On a panel about COTS at the NewSpace 2008 conference last Friday, Jeff Bingham, a staffer on the space subcommittee of the Senate Commerce Committee, said that the House and Senate had recently completed “pre-conferencing” of the NASA authorization legislation to speed its passage. “We had to do what is a six-week process in four days, and we did it,” he said, which resulted in some compromises, particularly in bill language regarding the Shuttle-Constellation gap. “We had some language [in the Senate version] that was a little bit more aggressive, shall we say, on dealing with the gap issues, and that’s had to be modified,” he said. Exactly when the Senate will take up the bill is uncertain. Bingham said earlier plans to bundle the bill with some other unrelated legislation to expedite its passage in the Senate fell through, so it may be taken up on its own as early as this week.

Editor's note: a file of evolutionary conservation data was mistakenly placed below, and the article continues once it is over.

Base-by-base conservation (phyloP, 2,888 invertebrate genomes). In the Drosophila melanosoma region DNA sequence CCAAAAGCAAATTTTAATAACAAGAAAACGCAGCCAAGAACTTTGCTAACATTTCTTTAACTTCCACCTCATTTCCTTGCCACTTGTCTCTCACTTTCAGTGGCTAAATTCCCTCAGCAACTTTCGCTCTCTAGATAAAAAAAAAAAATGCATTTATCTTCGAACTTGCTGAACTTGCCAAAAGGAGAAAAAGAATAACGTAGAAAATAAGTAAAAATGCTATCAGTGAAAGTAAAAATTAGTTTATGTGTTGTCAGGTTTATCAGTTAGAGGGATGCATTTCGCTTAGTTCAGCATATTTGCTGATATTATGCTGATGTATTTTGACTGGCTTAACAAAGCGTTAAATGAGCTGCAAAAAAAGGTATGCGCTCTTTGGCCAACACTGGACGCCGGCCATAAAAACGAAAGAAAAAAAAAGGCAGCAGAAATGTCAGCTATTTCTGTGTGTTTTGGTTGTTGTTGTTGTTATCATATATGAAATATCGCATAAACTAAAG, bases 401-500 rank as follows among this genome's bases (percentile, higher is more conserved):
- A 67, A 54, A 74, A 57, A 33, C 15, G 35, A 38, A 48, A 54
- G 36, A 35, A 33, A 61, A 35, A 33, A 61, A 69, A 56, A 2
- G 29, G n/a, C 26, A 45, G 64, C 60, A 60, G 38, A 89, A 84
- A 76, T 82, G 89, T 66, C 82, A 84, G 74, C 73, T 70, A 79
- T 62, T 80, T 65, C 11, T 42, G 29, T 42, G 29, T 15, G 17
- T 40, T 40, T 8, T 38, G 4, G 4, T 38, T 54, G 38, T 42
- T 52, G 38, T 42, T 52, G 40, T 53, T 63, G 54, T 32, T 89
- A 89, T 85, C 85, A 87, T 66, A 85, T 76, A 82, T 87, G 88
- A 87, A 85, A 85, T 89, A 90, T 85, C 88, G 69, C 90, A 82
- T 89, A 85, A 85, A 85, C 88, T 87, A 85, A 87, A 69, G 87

The Senate version of the authorization bill, S. 3270, was formally introduced last week; it’s not clear if this reflects the results of the pre-conferencing. The Senate version does include language calling for an acceleration of COTS, including development of a crew capability. The bill also calls for a report on what would be needed to recertify the shuttle for flights after 2010 as well as a provision that requires NASA to “terminate or suspend any activity of the Agency that, if continued, would preclude the continued safe and effective flight of the Space Shuttle Orbiter after fiscal year 2010.”
The pre-conferenced version of the bill, Bingham said, does include language calling for an additional shuttle mission to fly the AMS instrument to ISS. While the administration strongly opposes that provision, he said he didn’t think the administration would veto it if was included. “In some ways I welcome a veto on that, because I’d love to write the speeches to override that veto, which I think we could do handily,” he said. “But I don’t think it will get vetoed.”